Public Relations Ethics and Professionalism
About the author
Richard Bailey FCIPR MPRCA is editor of PR Academy's PR Place Insights. He teaches and assesses undergraduate, postgraduate and professional students.
Public Relations Ethics and Professionalism: The Shadow of Excellence
2015, Abingdon: Routledge
The Bell Pottinger scandal placed public relations ethics on the front pages of national newspapers, and led to denunciations from within the industry.
So it’s now timely to take a fresh look at a distinctive academic contribution to the debate – though this is not a book that will reassure those who simply want to proclaim they’re ‘holier than thou’ or apply an out-of-the-box solution to all ethical dilemmas.
Instead, the author draws on Carl Jung and revels in messiness rather than seeking over-simple neatness. The book argues that self-awareness is a precondition for ethical action.
First, Fawkes maps out the public relations scholarly field. She shows that the dominant theory (symmetry-excellence) rejects persuasion as generally unethical. Yet rather than making the practice more ethical and professional by leading it towards the two-way symmetric ideal, this has merely outlawed most public relations activity as flawed.
Next, she turns to definitions of professionalism. Do professions exist to serve society (as they claim) or do they primarily serve the interest of their members? Is it because of the decline in trust in professions that they turn to ethics for validation?
On the notion that professions should serve society, the numerous scandals in professions regulated by ethical codes suggest a gap between rhetoric and reality.
Can public relations be considered a profession? It’s not a simple question, because unlike medicine or law, anyone can practise PR. If not a full profession, what about a community of practice embracing practitioners and commentators and co-creating meaning?
Fawkes argues that the teaching of ethics tends to be limited to traditional approaches (deontological and consequentialist) and ignores more recent ethical theory (virtue ethics, feminist, postcolonial and postmodern approaches).
And so to Jung. We may feel this is unfamiliar territory, but ‘Jungian concepts permeate the culture through talk of introverts and extraverts, archetypes, collective unconscious… His study of personality types has been modified into the Myers-Briggs index’.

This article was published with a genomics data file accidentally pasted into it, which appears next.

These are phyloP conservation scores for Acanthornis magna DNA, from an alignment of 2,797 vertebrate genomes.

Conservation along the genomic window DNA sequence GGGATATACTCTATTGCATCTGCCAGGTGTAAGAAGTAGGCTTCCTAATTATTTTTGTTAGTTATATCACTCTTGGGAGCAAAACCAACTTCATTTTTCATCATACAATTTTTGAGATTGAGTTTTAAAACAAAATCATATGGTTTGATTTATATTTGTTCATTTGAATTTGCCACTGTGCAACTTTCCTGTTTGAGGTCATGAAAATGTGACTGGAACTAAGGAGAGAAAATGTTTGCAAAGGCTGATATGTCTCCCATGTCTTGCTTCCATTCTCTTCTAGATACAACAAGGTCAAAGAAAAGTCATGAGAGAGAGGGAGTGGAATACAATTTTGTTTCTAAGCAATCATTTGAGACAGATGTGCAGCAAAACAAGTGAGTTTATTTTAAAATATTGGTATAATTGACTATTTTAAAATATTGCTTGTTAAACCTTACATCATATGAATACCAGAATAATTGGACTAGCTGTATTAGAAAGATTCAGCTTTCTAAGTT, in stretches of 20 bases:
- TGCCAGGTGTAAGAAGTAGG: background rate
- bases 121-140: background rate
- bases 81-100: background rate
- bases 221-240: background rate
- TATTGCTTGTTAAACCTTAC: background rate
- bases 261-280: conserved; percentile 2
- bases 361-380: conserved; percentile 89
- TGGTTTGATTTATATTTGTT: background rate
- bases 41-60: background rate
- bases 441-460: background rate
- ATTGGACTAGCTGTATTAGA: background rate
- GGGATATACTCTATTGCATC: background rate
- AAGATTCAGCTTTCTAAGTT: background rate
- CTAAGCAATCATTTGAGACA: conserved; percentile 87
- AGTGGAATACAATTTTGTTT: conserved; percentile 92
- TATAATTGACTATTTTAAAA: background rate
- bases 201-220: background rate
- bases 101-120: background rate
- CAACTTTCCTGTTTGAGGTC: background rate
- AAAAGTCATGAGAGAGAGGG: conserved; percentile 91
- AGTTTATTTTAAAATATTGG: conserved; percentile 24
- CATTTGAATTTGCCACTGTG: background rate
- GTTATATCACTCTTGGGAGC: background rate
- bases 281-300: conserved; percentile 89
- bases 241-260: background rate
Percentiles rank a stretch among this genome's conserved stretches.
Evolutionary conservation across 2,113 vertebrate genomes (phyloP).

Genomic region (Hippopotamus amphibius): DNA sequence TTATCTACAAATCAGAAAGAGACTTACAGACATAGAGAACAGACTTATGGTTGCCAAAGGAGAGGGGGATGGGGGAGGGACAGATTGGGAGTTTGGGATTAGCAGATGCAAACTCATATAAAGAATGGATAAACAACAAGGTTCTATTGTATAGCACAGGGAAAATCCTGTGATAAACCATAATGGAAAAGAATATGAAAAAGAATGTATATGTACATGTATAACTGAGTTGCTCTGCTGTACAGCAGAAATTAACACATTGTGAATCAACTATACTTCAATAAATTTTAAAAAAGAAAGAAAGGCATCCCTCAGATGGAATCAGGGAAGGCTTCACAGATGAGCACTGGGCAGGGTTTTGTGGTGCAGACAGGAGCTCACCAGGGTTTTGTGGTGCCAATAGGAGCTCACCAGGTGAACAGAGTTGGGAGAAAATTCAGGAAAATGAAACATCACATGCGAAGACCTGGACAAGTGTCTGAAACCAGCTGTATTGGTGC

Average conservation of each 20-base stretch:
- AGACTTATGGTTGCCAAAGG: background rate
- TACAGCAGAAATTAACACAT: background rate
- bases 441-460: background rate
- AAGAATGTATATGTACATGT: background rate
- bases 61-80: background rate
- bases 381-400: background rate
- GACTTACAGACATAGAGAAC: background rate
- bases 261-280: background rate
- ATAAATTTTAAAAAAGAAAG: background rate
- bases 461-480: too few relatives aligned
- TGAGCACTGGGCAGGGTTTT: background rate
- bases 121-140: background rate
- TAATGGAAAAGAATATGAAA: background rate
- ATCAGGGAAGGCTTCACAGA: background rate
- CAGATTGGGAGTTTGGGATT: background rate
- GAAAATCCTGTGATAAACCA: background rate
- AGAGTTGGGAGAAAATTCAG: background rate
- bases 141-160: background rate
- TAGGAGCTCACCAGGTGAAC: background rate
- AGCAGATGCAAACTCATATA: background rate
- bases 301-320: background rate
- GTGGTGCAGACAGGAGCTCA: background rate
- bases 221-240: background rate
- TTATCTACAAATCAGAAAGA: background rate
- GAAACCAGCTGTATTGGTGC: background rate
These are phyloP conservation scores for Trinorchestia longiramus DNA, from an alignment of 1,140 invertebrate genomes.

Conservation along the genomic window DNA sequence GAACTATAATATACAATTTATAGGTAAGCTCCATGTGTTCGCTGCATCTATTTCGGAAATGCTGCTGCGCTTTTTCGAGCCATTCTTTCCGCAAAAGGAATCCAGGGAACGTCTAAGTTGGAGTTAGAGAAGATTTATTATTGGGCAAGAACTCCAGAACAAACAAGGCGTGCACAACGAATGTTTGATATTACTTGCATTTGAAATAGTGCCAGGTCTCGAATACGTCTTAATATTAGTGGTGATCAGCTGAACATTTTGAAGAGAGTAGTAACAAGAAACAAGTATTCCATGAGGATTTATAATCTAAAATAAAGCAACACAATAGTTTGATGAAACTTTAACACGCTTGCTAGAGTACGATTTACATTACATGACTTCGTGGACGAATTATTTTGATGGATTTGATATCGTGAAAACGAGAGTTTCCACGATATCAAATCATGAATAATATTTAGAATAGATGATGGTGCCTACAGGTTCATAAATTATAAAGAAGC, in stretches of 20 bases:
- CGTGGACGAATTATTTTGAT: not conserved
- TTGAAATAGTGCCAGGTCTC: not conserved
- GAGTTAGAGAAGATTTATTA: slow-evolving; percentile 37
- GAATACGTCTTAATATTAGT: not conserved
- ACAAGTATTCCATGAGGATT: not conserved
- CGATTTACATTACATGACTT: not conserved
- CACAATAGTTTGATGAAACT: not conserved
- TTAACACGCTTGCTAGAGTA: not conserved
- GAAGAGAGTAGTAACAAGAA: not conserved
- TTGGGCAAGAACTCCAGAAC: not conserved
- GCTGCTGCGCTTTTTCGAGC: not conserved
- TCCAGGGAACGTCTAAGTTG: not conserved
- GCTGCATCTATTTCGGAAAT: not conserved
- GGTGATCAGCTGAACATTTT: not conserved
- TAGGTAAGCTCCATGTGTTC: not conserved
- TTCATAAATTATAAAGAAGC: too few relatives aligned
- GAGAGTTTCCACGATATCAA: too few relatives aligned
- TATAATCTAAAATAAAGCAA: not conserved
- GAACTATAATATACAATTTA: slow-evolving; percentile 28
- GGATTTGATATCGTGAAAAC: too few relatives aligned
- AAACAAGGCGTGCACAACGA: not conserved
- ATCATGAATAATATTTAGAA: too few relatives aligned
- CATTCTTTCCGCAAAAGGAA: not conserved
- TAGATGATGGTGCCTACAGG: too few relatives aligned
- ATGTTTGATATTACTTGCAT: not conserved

‘A Jungian approach cannot yield a code of conduct, prescribing correct and incorrect actions… The Jungian ethical journey is inwards towards realization rather than outwards for instruction.’
The author’s approach is to treat a profession as an entity possessing a collective culture and sharing aspects of human consciousness – and so capable of Jungian psychoanalysis.
Professional qualifications and continuous professional development (CPD) schemes emphasise reflection and uphold the reflective practitioner as the ideal. Fawkes argues that public relations needs to explore its shadow side (the ‘dark arts’ of publicity and persuasion) and avoid scapegoating ‘the other’.
Fawkes writes ‘I have long believed that the central shadow issue to PR is persuasion, and its murky relationship to propaganda… The denial of PR’s roots in propaganda leads to the denial of persuasion…. The chasm between the concept of ethical guardian and advocate undermines the field’s attempts to evolve a meaningful approach to ethics.’
Her approach is to address the real problem of persuasion: not that we as PR practitioners seek to persuade others, but that we’re too easily persuaded ourselves to adopt the party line. ‘It may be that failure to acknowledge the persuasion at the heart of most PR has infantilized our ethical approaches’
Adopting a Jungian approach, Fawkes sees a metaphor for public relations in the Greek god Hermes, the messenger who also acted as the boundary spanner between gods and man. ‘Hermes is also the arch-Trickster in Greek mythology, the deceiver, double-sayer, unreliable guide.’
This is a tightly-argued, extensively-referenced academic book (in other words it’s a challenging read). But the author’s clarity of thought shines through and she introduces her own experiences and reflections into the text.
‘Teaching the Chartered Institute of Public Relations diploma to senior practitioners, I was often struck by their resistance to developing strategy when there were glitzy tactics to be drummed up…. My plaintive cry in the face of all their excited plans was usually ‘why’?’
This book is a plea for a more grown up understanding of public relations. One that moves beyond the idealistic claims that practitioners act as ethical guardians on the one hand, or are unscrupulous manipulators on the other.